(Richard Sennett, 2006)

Fig.1 Busy street in Naples,
Fig.2 Paris, Les Olympiades, 1969–1974, Thierry Bézecourt in 2005
[3] Sennett, R. (2006). The Open City: The Closed System and The Brittle City. Urban Age.




Simon Perkins
03 JANUARY 2004

Ad-Hoc Design: Frank Gehry's Familian Residence

"Adhering to the spirit of ad–hocism... Frank Gehry's own [Familian Residence] house in Los Angeles is rather a collision of parts, built to stay but with a deliberately unfinished, ordinary builderlike sensibility of parts. An existing and very pedestrian two–story gambrel–roofed clapboard residence had much of its interior removed and walls stripped back to their original two–by– four stud frame, beams, and rafters. It was then expanded by wrapping the old house with a metal slipcover creating a new set of spaces around its perimeter. The antirefinement type enclosure is built of the most mundane materials, corrugated aluminum metal siding, plywood, glass and chain–link fencing, and deliberately has randomly slanted lines and angled protrusions. Although the house retains a certain minimalist sense, the effort here is cluttered expressionistic and the sensibility is freely intended as artistically intuitive, of accident not resolved. The palette is anti–high–tech in preference for a visual presence that is off–the–shelf and ordinary 'cheap tech.' Gehry considers buildings as sculpture with the freedom from restraint that this might imply, hence it is not surprising that his work has an affinity to the collages of Robert Rauschenberg, especially in the artist's ripped cardboard assemblage period of the 1970s. (Gehry himself designed a line of corrugated cardboard furniture.)"With the original house almost intact formwise, Gehry, in effect, lifted back the skin to reveal the building as layers, with new forms breaking out and tilting away from the original, to create a forerunner of the Deconstructionist spirit of the eighties. It is almost an idea of 'wrapping' à la Christo, but where Christo seeks through a veil to transform the original to a new sense of being and meaning, Gehry rather produces a discontinuous juxtaposition where one system collides with another resulting in, to quote Bernard Tschumi, a 'super position or disjunctive disassociation.' Where Johansen assembles technological–like elements freely seeding dialogue through the combination, Gehry, through collaging, also basically (but with a different aesthetic) derives an approach to design from the methodology and respect for construction and its architectonic potential as a form maker and space generator."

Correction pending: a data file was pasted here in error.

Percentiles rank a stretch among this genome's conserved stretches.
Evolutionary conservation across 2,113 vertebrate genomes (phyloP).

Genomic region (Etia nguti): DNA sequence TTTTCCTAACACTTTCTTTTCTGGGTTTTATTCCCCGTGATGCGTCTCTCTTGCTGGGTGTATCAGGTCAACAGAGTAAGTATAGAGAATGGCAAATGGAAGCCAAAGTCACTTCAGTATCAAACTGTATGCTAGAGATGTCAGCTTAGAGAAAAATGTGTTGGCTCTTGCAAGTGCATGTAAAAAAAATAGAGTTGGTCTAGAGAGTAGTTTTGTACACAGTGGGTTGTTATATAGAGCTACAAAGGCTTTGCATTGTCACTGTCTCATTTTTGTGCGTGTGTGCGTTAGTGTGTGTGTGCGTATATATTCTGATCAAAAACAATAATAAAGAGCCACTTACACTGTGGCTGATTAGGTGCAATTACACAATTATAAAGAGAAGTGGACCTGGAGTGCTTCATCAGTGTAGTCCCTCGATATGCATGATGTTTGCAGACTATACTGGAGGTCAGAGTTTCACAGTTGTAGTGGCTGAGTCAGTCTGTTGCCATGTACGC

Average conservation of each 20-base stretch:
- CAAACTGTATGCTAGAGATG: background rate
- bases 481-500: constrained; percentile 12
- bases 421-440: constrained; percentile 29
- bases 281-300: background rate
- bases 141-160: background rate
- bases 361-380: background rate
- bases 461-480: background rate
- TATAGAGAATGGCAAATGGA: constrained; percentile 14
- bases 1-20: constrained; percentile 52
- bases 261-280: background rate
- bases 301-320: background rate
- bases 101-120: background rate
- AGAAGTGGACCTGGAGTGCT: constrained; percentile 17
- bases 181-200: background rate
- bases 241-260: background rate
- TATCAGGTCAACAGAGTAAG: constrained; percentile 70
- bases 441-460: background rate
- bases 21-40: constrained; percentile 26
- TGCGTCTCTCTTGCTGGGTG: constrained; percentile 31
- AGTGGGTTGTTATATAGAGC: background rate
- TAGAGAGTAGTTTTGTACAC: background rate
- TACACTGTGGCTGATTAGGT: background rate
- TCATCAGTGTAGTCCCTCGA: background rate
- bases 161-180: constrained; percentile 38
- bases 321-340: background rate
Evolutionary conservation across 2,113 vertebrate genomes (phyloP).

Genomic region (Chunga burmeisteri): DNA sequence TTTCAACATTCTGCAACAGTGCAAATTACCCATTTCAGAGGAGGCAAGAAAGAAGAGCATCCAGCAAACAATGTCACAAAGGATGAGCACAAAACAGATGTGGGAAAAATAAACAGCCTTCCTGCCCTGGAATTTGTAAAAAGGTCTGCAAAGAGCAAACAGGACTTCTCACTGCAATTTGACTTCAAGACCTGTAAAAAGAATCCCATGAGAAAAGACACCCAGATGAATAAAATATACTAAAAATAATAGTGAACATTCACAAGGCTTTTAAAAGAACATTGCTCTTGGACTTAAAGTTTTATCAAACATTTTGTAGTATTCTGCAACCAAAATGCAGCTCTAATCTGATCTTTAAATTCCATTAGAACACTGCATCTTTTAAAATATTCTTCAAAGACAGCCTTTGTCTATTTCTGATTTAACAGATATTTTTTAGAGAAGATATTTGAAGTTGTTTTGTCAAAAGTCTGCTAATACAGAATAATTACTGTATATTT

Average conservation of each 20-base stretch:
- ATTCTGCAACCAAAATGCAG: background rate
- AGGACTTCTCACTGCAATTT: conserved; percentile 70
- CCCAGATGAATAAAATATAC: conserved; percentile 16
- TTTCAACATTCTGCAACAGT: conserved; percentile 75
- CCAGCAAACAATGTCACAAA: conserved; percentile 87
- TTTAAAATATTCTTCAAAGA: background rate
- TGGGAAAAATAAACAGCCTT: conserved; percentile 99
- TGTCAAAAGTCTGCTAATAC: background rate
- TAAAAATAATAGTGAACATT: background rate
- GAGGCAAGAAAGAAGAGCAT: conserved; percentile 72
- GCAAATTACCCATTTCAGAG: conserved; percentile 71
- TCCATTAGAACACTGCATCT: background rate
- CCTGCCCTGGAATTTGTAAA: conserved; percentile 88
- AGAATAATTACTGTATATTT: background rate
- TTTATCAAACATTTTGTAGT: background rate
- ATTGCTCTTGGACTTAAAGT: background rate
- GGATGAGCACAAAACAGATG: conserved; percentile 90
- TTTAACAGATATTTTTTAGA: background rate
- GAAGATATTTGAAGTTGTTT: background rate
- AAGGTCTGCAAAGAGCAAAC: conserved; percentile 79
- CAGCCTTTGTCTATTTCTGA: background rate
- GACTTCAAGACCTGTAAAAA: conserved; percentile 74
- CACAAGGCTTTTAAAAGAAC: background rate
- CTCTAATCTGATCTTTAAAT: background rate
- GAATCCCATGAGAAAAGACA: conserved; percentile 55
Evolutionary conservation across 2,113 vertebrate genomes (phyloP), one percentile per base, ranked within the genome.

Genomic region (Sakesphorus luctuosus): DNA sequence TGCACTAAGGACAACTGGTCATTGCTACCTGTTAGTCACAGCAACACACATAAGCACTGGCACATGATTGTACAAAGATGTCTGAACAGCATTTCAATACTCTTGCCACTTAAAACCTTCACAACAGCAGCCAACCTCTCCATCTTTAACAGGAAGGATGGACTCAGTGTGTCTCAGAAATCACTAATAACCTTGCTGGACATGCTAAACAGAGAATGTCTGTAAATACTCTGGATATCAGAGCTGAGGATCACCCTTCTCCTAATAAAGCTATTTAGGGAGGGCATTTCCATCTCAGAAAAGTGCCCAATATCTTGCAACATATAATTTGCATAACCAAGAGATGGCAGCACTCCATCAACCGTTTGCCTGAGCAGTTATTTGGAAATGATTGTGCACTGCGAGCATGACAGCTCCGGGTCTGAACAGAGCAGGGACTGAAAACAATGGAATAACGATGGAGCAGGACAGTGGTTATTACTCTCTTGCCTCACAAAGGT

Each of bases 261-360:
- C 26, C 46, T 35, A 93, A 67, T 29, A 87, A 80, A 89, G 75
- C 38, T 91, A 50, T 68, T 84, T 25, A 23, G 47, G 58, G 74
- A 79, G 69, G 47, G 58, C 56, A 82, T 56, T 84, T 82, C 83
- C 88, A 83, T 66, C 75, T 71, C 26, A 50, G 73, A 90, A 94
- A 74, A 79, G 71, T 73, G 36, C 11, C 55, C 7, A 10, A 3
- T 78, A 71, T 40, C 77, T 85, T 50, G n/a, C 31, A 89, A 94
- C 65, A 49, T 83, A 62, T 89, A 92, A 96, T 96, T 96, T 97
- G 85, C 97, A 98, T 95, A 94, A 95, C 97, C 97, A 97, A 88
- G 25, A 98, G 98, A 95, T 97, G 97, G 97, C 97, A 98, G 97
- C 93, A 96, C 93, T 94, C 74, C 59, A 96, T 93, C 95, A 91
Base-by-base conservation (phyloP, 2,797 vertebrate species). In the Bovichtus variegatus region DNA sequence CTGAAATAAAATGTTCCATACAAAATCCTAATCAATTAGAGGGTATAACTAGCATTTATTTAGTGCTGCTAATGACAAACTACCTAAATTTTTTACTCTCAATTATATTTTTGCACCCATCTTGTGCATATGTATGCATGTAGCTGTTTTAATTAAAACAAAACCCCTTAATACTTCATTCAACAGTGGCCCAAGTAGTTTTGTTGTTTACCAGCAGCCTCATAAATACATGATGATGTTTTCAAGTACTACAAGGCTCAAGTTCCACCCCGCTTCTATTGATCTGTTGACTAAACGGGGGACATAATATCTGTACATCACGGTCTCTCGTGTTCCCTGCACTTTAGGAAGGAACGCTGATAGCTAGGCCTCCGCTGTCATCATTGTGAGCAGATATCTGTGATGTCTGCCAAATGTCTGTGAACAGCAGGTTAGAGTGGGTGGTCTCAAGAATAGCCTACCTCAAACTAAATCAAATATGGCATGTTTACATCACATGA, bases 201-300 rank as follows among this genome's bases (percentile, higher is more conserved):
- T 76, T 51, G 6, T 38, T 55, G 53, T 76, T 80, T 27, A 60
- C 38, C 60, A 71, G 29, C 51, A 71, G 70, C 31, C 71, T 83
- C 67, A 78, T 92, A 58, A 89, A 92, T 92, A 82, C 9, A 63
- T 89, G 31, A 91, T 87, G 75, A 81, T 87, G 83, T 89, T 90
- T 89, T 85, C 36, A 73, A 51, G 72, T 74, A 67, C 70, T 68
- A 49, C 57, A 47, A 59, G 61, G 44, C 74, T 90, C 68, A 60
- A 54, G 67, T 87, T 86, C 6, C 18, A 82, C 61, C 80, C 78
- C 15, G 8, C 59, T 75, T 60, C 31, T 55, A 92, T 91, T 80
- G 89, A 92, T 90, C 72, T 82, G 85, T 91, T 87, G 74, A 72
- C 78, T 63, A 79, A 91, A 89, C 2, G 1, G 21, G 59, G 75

(Paul Heyer, p.228–230)

Paul Heyer (1993). 'American Architecture: Ideas and Ideologies in the Late Twentieth Century'. New York: Van Nostrand Reinhold, 1993. ISBN 0–442–01328–0. LC 92–18415. NA2750.H48 1993. discussion p228–230. exterior photo, p229.



1978accidentad-hoc designarchitectonicBernard Tschumi • Christo • collage • collide • collisionconstructiondialogue • discontinuous • disjunctive disassociation • Familian Residence • Frank Gehryhaphazard • Heyer • houseimprovised methodjerry-built • Johansen • juxtapositionlayerminimalism • off-the-shelf • randomRobert Rauschenbergspace